The three-member subcommittee will consist of David Morgan, Tim Stultz and Board Chair Randy Scamihorn.
It was Morgan’s idea to form the committee to determine whether there is any correlation between degrees, years of experience and certifications and teacher effectiveness, as he has read in various research and studies.
“I want to make sure the pot of money is being used judiciously,” he said in reference to the district’s budget. “Is what we are basing compensation on, giving us our biggest bang for our buck?”
Kathleen Angelucci said she couldn’t justify looking into merit pay when the district is looking at cutting teachers, implementing five furlough days and not giving a full step increase to balance the fiscal 2014 budget.
“If I were a teacher, this would be a huge insult,” she said. “I don’t know why we are even having this conversation.”
Angelucci then asked Morgan if he would be willing to bring the board the research that shows there is no connection between compensation and these three variables.
Morgan said he would do that and proposed that they form the subcommittee to review this more closely, maybe over the next year.
“Let’s take a serious dive into this … see where the information falls,” he said.
The three will begin their subcommittee meetings sometime over the summer, and they will be open to the public.
In other business, the board also approved the appointment of Peter Giles, an assistant principal at Kell High School, to become Palmer Middle School’s new principal.
Palmer Principal Cathy Wentworth is retiring.
The group also unanimously accepted the retirement of Cynthia Hanauer as the principal at Murdock Elementary School.
Budget up for approval
The board also had one more in-depth conversation about the district’s fiscal 2014 budget, which is up for final approval at the May 16 night meeting.
Angelucci, who has been outspoken about preserving teachers’ jobs and the classroom as best as possible, asked several questions about specific funding.
She asked about lapse funding, which is the amount of money left over at the end of a budget year.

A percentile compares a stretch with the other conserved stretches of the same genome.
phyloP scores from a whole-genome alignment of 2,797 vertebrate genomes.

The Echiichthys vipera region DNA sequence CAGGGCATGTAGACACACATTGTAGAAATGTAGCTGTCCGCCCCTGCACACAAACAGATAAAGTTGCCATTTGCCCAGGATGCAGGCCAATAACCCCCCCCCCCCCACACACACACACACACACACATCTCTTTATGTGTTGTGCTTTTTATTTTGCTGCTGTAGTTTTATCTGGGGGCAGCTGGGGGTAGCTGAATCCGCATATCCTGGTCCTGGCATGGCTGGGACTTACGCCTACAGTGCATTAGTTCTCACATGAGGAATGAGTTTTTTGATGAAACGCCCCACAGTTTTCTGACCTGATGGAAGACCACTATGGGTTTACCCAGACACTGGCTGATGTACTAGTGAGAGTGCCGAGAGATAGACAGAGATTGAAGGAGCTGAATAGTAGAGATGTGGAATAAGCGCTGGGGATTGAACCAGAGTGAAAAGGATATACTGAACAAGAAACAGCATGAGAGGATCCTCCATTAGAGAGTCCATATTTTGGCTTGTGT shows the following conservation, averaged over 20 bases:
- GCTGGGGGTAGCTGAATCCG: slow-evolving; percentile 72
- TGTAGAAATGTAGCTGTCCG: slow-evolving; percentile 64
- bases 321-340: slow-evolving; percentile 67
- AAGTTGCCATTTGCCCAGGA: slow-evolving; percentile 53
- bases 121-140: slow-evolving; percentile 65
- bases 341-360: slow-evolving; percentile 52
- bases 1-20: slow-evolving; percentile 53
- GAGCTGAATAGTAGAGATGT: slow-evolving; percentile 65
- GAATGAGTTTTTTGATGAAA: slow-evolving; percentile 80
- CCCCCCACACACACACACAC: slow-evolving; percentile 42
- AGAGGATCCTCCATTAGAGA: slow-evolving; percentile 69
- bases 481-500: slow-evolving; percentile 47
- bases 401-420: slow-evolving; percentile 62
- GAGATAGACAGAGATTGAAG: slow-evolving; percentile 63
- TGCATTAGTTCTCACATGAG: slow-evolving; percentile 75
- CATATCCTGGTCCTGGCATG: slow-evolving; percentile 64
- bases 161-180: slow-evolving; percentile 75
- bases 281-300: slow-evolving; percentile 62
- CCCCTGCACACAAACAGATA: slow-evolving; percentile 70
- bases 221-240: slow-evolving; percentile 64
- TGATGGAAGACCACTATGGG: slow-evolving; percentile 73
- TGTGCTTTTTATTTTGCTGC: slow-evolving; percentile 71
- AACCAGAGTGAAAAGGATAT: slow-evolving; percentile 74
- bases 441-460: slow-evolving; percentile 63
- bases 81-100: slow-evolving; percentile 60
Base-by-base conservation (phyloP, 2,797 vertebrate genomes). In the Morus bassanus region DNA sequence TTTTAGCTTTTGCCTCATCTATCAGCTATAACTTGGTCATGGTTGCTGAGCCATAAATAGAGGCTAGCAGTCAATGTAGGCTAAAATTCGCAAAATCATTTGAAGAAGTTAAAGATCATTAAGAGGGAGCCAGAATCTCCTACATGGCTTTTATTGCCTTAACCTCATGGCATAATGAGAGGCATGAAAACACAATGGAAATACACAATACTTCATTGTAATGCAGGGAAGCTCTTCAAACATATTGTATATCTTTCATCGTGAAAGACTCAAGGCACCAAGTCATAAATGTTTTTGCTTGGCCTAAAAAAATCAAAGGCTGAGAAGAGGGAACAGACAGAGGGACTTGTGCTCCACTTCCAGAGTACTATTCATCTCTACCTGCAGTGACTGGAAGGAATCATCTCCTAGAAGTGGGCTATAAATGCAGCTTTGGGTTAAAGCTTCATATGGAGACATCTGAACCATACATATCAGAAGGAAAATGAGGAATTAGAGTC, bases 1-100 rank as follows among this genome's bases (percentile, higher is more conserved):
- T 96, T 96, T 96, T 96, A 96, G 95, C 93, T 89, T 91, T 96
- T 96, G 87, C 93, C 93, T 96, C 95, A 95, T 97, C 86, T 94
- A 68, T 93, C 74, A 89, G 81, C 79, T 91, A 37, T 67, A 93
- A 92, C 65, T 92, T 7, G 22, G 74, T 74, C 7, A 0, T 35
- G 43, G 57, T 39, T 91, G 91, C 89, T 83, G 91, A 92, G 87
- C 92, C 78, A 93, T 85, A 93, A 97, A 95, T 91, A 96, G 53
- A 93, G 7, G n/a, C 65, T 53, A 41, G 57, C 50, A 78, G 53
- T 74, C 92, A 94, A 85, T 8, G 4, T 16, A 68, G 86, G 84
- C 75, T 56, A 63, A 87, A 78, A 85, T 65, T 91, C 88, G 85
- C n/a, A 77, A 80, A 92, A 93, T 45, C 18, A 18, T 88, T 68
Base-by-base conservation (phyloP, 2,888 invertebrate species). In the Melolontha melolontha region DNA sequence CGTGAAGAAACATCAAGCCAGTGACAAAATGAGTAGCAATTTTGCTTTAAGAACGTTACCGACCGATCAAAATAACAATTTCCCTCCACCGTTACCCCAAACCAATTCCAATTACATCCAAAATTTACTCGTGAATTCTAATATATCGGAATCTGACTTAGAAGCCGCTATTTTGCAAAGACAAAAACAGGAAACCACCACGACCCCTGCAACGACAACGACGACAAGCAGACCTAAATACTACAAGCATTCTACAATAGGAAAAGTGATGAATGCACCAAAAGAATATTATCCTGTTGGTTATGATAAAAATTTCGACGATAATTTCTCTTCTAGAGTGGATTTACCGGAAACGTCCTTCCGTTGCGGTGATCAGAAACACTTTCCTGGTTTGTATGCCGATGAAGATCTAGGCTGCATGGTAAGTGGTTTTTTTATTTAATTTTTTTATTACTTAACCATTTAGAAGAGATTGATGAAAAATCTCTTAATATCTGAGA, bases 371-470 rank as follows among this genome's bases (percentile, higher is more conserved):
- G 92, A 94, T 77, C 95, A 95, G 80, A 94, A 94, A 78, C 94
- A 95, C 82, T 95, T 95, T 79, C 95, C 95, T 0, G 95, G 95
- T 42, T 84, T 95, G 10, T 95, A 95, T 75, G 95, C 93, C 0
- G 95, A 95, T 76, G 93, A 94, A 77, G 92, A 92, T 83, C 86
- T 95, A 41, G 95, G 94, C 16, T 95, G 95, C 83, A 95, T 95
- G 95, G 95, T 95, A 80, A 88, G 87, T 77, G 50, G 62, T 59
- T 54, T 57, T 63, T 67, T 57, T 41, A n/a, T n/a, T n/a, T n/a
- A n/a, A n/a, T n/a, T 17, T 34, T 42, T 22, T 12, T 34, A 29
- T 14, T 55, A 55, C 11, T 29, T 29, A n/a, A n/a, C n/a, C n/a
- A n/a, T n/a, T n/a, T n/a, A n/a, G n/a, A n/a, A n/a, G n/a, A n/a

The board plans to use $10 million of the average $22 million in lapse funding each year to adjust the $86.4 million shortfall for next year.
“I’m trying to think of every job that can be saved,” she said when asking why they aren’t using the remaining $12 million in lapse towards their budget.
Angelucci also asked her board colleagues if they were ready to cast their votes on the budget next week or if they should postpone the vote and hold another special meeting before final approval.
For the first time in district history, the board failed to approve its final budget during the night meeting last year. The group came back less than a week later and approved it.
“I just want to make sure we get our t’s crossed and our i’s dotted,” she said.
No one responded to Angelucci’s question specifically, but Scamihorn said the board does have time between now and next Thursday to “shape” the budget and submit questions to Chief Finance Officer Brad Johnson if needed.
On the other end of the spectrum was Stultz, who said he believes the district should make the essential teacher cuts now to help future budgets.
He continued to say he would rather the district increase the number of teachers accessing online learning, which could essentially save Cobb Schools money in the long run if successful.
“I’m looking at the longer term … we need to start doing something now rather than save 10 or 20 positions,” he said.
Stultz also asked if Cobb Superintendent Michael Hinojosa would come back with an estimated cost to have an outside source perform an audit of the district’s funds.
Hinojosa agreed to check into that cost before next week’s meeting.
There will be a salary hearing Tuesday at 6:30 p.m., followed by a 7 p.m. budget public forum. A second salary hearing will be two days later at 6:30 p.m. The Thursday night meeting is scheduled to start directly thereafter.
The board also talked about when it would implement five furlough days next school year.
During Wednesday’s meeting, the group got its first look at the administration’s proposed days for this implementation. The board will approve one of two recommendations during next week’s night meeting.
Option A calls for furlough days to be implemented July 31, Aug. 1-2, and Feb. 13-14, 2014.
Option B, which is the one Hinojosa is recommending, will warrant furlough days on Oct. 3-4, and Feb. 13-14 and Feb. 18, 2014.
State law does not allow the district to use more than three days per semester.